South Korea’s pragmatic foreign policy enabled the country to maintain robust economic ties with China and preserve a semblance of stability in its own neighbourhood. It also allowed the Northeast Asian country to gradually build up its own military-industrial complex.

In recent years, South Korea has become one of the world’s 10 largest economies, and the eighth biggest exporter of defence hardware. This year, its arms exports are expected to top US$10 billion, as clients in Europe, the Middle East and Southeast Asia invest in its cost-effective and high-quality armaments.

South Korea’s strategic assets make it a crucial node for the US’ “integrated deterrence” strategy in the Indo-Pacific. This matters when hawks in the US have been proposing a Nato for the Pacific. In the words of US Senator Ben Sasse, America’s “main foreign policy work” is to corral “a new military alliance centred far out into the Pacific” against China.

The White House, however, has insisted that “the Quad will remain the Quad”, emphatically shutting down discussion of an expanded security grouping or alliance in the region. There are three reasons behind the Biden administration’s scepticism about Yoon’s Quad ambitions.

To begin with, South Korea has yet to resolve a major crisis in its own backyard. Tensions on the Korean peninsula are once again on the rise, with the failure of the Moon administration’s peace initiative towards Pyongyang.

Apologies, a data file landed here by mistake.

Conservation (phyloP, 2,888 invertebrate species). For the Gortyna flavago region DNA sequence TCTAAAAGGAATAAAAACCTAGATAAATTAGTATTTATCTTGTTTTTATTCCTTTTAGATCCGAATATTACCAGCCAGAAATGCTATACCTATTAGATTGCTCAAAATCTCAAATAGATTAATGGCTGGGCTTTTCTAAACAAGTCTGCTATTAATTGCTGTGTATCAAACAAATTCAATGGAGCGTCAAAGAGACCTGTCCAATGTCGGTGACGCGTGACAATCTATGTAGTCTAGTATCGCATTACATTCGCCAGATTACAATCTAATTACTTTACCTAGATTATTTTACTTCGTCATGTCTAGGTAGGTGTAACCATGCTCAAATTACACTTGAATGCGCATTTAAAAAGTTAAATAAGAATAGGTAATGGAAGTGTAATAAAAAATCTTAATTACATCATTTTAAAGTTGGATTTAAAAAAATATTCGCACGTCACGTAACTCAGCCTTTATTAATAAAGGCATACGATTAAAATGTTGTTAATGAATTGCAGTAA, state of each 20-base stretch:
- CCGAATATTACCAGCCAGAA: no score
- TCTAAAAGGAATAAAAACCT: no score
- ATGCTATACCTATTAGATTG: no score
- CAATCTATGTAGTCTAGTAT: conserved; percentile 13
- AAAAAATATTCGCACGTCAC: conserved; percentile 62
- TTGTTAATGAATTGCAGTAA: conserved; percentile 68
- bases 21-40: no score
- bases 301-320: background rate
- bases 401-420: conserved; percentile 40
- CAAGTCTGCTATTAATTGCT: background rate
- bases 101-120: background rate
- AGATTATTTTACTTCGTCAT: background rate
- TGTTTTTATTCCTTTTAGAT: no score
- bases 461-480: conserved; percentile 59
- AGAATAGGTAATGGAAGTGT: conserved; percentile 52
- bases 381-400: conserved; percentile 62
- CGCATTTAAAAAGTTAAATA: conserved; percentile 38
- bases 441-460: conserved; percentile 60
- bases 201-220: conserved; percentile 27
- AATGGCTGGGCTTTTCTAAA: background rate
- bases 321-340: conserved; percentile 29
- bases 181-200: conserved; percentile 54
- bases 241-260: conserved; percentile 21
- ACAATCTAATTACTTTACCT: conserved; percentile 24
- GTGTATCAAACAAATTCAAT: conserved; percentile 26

The new leadership in Seoul is in favour of a more muscular approach, yet this may only further embolden Pyongyang; as it is, North Korea has conducted a record number of missile launches this year.


North Korea may be preparing for its first nuclear test in 5 years

North Korea may be preparing for its first nuclear test in 5 years
Moreover, it remains to be seen whether South Korea’s new government has the wherewithal to resolve long-standing animosity towards Japan, another treaty ally of the US.

Although Yoon has extended an olive branch by proposing a summit with Japanese Prime Minister Fumio Kishida, domestic politics could once again derail hopes for a more robust US-Japan-South Korea alliance. Conservative forces in both Seoul and Tokyo remain largely opposed to a definitive resolution of either the maritime disputes or the bitter legacy of World War II in northeast Asia.

Above all, expanding the Quad to include South Korea could further exacerbate tensions between the US and China, which has repeatedly warned against the “Cold War mentality” and encirclement by Western allies. In fact, letting South Korea in would also scratch the Quad’s veneer of neutrality, especially with regard to India, which is still a “non-aligned” nation and seeks to become a “global swing state” among rival powers.

As Indian External Affairs Minister S. Jaishankar told me earlier this year at the Munich Security Conference, the Quad is not an Asian Nato, but instead “a grouping of four countries who have common interests, common values, a great deal of comfort, who happen to be located at four corners of the Indo-Pacific”.

So far, the United States and the other Indo-Pacific powers have included South Korea in a Quad Plus initiative in the non-traditional security realm of pandemic management. But expanding the Quad, or even creating a Pacific Nato, still seems a step too far, even in the eyes of the Biden administration.

Richard Heydarian is a Manila-based academic and author of “Asia’s New Battlefield: US, China and the Struggle for Western Pacific” and the forthcoming “Duterte’s Rise”